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Patient Education Handout
Intrathecal Pump Implantation
When chronic pain becomes so severe that all conservative measures have failed to control it
including medications, surgery, injections, physical therapy, and alternative health methods,
some patients may be candidates for intrathecal infusion pump
therapy. After a successful intrathecal trial (>65% reduction in pain)
by Dr. Lalani, a programmable or non-programmable intrathecal
infusion pump is surgically implanted under the skin along with a
spinal catheter connected to the pump. The successful implantation of
a pump should result in minimizing the use of oral medications for
pain control. Other therapies may be necessary including future
injections or surgery.
Programmable pumps permit several different pre-set infusion rates
over a 24 hour period, can give bolus medications when needed, and are programmable by the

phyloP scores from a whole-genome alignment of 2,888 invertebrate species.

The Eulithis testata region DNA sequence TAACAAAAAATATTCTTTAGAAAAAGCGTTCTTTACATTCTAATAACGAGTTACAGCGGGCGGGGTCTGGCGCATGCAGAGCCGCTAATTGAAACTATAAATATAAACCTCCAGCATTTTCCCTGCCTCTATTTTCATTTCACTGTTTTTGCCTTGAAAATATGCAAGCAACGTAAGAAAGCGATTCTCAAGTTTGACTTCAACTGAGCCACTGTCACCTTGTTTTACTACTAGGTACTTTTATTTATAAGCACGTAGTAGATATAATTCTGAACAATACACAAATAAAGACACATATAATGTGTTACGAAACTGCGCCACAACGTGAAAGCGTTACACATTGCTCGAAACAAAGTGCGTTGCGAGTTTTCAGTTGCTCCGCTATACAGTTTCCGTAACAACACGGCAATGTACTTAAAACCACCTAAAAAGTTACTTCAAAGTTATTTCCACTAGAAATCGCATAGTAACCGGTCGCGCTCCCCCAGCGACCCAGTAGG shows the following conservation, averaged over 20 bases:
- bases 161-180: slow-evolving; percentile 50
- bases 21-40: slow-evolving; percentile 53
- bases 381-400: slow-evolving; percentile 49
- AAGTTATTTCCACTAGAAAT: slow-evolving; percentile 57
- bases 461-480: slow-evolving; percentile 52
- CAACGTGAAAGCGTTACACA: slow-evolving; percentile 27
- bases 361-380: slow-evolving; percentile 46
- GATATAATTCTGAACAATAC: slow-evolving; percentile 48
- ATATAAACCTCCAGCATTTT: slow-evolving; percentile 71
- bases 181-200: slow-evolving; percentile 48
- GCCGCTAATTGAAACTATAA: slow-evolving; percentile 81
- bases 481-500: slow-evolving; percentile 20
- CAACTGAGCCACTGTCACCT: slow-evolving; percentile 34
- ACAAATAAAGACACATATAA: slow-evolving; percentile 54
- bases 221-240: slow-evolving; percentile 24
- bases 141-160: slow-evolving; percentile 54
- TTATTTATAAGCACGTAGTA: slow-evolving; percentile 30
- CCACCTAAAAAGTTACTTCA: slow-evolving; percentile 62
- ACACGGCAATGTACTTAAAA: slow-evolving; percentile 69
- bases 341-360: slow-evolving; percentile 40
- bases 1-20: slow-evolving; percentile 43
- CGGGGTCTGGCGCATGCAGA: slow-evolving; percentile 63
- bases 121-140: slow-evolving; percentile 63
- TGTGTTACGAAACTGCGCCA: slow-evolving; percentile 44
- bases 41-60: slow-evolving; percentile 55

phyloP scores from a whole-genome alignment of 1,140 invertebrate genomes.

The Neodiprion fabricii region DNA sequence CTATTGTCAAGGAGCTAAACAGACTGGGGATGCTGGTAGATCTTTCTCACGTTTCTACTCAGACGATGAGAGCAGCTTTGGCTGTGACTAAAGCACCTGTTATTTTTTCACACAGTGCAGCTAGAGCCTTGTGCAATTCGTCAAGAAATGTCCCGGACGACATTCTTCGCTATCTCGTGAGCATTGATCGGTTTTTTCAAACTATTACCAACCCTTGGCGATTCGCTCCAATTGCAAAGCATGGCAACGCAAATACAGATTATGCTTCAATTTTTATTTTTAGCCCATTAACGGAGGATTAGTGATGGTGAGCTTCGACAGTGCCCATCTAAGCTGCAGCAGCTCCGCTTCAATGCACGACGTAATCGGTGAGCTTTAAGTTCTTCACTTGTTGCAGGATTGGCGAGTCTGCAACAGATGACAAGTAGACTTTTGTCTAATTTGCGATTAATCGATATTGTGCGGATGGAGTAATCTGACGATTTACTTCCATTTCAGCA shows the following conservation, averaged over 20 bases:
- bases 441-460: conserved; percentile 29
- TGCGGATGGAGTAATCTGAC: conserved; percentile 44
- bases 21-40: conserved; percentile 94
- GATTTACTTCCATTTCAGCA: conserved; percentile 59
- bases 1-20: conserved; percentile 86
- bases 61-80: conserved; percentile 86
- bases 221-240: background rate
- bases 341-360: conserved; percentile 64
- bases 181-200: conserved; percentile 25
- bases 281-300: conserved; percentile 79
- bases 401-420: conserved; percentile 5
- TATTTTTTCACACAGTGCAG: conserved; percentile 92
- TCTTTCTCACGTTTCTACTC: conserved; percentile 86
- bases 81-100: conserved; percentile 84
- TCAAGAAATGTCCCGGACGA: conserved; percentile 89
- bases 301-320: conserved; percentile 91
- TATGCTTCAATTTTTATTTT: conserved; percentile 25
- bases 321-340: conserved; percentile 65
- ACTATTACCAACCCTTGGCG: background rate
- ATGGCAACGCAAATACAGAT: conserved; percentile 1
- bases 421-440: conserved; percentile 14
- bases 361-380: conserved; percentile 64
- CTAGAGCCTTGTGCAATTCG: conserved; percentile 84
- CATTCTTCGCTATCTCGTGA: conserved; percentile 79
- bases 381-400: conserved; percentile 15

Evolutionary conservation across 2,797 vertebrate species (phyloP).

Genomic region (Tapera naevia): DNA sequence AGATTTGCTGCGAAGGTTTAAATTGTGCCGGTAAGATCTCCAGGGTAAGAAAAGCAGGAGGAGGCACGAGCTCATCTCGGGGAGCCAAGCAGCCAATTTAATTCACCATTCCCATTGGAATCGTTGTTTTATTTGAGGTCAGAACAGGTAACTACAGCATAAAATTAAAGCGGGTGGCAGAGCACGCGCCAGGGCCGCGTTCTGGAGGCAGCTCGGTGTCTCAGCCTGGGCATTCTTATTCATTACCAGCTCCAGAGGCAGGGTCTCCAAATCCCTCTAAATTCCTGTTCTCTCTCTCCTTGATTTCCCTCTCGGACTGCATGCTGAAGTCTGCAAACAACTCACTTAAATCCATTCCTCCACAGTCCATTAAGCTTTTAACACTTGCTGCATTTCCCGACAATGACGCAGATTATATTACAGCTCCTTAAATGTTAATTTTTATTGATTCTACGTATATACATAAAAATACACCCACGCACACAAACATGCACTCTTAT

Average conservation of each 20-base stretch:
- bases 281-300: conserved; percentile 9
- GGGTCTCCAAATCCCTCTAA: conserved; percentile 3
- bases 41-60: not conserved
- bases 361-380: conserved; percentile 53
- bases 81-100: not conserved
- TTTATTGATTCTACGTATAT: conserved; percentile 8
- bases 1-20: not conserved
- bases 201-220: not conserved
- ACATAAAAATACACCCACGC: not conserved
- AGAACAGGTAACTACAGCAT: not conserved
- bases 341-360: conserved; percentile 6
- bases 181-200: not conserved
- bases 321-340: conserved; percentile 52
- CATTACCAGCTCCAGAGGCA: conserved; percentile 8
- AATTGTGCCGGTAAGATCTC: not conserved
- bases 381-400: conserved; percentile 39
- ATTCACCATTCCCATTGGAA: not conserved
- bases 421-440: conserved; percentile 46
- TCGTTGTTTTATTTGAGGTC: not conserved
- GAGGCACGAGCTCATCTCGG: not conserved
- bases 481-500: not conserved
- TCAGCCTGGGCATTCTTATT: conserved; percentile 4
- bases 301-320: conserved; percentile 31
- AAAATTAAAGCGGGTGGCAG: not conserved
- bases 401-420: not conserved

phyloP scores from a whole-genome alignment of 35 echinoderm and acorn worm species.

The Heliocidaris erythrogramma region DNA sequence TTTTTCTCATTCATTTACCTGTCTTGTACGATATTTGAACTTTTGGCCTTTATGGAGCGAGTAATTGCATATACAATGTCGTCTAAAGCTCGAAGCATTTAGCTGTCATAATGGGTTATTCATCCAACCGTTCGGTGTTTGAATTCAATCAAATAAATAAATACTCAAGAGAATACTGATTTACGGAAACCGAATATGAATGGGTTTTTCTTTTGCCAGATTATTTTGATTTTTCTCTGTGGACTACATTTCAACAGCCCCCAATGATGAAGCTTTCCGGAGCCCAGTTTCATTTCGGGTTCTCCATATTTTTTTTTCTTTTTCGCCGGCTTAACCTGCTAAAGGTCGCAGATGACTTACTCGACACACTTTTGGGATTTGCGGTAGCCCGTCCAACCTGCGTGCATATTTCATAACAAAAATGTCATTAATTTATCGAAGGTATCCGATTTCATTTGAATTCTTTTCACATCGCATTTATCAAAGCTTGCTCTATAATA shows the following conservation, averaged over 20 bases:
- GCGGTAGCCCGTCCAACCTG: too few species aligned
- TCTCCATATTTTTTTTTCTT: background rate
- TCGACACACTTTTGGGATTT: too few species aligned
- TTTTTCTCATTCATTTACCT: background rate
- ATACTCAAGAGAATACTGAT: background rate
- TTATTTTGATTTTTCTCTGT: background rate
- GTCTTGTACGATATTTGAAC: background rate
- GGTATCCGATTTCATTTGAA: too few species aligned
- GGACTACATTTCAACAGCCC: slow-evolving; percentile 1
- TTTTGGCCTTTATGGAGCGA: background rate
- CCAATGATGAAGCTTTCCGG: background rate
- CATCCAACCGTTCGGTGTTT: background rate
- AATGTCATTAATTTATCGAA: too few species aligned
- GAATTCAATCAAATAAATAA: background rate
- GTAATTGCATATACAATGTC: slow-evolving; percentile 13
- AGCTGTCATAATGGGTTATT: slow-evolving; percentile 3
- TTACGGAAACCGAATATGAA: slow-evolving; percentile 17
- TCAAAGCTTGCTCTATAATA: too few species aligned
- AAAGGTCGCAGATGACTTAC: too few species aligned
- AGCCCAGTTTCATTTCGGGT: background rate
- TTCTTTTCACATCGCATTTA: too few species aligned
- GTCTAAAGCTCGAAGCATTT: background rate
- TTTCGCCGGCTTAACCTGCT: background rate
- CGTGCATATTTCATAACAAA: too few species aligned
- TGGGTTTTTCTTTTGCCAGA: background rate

physician through an external programmer. The patient may use PA device to deliver occasional
boluses of breakthrough medications throughout the day. Programmable pumps cost more and
they have batteries that wear out in 7-10 years. At that time the pump but not the catheter is
usually replaced. Programmable pumps are refilled every 1-6 months depending on the
medications used. Non-programmable pumps do not contain batteries, and unless the internal
filter becomes clogged, they should last for the patient’s lifetime. The amounts of medication
infused are the same every hour, and the only way to change the overall amount infusing is by
changing the concentration of the medication in the pump during 3 month refills.
PERFORMED? You will be brought to the operating room
in a hospital or surgery center depending on insurance
coverage, and following general anesthesia, you will be
turned to your side. Typically the pumps are implanted on
the right side of the front of the abdomen. Following
receiving antibiotics IV, a skin prep is performed and sterile
drapes are applied. An incision is made over the lower